PwC looked into the role that ESG was beginning to play in terms of executive pay for companies in the UK’s FTSE 100. It found that:

  • 45% had at least one ESG target as part of deciding on the annual bonus, LTIP, or both.
  • 33% featured traditional ESG factors such as health and safety and employee engagement in their targets.
  • 28% included what is seen as a newer brand of concerns, such as climate change, diversity and sustainability.

This approach does require a shift in mindset, however. PwC found that companies with strong ESG credentials enjoy better performance and increased shareholder value, but that only comes to fruition over five years or more. The current general performance periods of one to three years for senior executive pay are not sufficient. There is work needed to align the new approach with the current business model. 

SRD II gave shareholders more power

The introduction of the European Union’s Shareholder Rights Directive (SRD II) has helped boost this trend. The legislation has steered companies towards increasing shareholder engagement, requiring them to be more transparent about their executive compensation policies. 

Blackrock engaged with the board of Swedish clothing retailer H&M to gain clarity over the role of sustainability in deciding executive pay. Although the firm’s compensation guidelines stipulated that it set sustainability targets, it did not provide any firm detail on how executives were incentivised to deliver those targets. However, after citing SRD II, the board agreed to engage with investors and provide transparency over its policies.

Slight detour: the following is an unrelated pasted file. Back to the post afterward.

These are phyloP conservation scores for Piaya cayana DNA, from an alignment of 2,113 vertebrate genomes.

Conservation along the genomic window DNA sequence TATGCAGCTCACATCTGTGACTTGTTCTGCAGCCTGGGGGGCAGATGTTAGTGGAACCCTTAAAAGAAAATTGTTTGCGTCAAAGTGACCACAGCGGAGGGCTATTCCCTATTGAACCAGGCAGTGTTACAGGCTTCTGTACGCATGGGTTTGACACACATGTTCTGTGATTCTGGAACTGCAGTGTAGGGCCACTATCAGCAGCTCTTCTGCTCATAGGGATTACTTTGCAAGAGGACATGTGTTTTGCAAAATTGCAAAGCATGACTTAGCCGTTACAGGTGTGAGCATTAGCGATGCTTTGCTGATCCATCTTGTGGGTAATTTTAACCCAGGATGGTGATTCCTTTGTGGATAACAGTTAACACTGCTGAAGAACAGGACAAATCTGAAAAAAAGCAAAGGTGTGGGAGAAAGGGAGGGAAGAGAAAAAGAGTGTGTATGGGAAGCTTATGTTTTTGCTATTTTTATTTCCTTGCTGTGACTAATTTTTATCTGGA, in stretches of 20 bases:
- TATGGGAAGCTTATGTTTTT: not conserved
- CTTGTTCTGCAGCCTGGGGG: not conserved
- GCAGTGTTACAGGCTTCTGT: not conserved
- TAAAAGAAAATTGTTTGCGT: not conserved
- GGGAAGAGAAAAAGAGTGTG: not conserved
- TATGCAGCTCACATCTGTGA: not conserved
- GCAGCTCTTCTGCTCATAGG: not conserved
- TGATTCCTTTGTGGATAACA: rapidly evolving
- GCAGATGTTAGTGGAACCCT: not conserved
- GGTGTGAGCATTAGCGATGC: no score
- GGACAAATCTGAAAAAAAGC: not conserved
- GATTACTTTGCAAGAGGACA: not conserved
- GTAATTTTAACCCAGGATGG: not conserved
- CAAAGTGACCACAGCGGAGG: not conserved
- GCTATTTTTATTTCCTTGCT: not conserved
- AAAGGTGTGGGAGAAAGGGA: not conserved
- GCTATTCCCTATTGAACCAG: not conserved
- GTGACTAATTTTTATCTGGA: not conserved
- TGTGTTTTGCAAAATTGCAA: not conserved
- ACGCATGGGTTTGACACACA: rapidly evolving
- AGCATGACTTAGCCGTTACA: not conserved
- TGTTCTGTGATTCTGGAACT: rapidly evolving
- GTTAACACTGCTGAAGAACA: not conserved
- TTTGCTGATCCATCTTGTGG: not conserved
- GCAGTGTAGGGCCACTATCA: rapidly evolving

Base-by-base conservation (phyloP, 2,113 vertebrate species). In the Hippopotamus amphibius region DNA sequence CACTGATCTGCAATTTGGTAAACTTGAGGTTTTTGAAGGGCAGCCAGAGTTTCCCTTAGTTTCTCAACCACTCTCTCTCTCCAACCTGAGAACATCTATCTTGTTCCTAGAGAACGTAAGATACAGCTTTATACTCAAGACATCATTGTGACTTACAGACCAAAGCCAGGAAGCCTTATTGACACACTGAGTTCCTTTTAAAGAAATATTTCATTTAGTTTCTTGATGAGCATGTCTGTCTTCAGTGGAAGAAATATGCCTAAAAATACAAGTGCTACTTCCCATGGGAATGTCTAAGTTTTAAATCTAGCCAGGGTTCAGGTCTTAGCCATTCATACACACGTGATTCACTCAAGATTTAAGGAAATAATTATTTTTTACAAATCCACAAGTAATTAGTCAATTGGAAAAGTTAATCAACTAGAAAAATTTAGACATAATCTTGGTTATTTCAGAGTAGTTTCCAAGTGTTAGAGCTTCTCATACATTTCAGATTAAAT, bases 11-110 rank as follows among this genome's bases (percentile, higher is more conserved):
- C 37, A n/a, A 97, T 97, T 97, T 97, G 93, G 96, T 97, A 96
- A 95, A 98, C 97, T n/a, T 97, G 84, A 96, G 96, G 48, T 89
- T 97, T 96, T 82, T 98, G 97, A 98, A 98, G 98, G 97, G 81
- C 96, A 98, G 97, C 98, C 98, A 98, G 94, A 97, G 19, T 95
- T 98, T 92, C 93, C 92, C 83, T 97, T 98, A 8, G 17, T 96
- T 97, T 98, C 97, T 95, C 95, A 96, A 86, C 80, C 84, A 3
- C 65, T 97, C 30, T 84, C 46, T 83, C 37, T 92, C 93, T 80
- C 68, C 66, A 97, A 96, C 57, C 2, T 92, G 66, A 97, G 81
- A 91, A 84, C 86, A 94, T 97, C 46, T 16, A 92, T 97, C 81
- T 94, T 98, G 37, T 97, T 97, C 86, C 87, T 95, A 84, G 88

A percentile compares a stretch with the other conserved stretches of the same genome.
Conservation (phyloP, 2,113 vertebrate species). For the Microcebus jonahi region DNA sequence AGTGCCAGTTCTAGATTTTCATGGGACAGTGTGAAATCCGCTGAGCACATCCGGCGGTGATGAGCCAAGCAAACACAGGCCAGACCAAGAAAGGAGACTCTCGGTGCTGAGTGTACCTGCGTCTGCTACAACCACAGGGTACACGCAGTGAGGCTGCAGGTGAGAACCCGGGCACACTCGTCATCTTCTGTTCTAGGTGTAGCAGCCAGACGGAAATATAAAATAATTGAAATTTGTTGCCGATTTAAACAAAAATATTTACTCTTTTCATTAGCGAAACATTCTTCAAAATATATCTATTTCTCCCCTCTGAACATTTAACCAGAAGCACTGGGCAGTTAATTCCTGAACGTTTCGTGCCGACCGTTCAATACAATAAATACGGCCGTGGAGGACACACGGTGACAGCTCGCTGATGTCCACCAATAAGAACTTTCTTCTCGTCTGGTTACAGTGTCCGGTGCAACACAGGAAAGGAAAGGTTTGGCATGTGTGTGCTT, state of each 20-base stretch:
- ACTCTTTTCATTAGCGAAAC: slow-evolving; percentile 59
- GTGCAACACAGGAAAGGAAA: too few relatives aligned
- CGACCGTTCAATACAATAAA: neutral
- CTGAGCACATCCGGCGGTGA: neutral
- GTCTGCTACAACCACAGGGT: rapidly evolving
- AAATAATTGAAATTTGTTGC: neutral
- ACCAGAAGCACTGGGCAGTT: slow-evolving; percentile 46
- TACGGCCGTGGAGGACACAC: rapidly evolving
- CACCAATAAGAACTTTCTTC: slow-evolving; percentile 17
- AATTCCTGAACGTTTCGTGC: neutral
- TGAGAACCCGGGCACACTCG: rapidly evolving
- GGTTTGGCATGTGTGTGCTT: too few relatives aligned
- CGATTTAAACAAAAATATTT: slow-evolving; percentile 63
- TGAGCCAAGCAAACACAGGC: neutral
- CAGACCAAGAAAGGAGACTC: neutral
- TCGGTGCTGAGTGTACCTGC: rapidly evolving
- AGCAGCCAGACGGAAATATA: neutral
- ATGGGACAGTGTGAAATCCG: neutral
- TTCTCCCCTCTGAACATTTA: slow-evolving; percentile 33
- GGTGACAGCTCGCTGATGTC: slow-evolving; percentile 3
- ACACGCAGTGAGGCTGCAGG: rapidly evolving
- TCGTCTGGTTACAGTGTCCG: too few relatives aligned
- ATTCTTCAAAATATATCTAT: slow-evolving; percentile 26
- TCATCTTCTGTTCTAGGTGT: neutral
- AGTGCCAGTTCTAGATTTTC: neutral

SRD II has given shareholders across the EU more say over executive pay, especially in countries such as Austria, Luxembourg, Poland and Finland where investors previously had no legal recourse before the legislation came into national law. 

It is up to member states to decide how they implement SRD II. In the Netherlands, for example, at least 75% of investors must agree to the company’s remuneration policy every four years, unless the articles of association allow for a lower percentage. 

How shareholders will shape executive remuneration

1. Rise of shareholder activism

With the expected return to shareholder activism following the pandemic, ESG factors will inform movements involving investors to change the way businesses compensate executives. The 2021 Institutional Investor Survey showed that activism is on the rise and has growing support amongst investors in general too.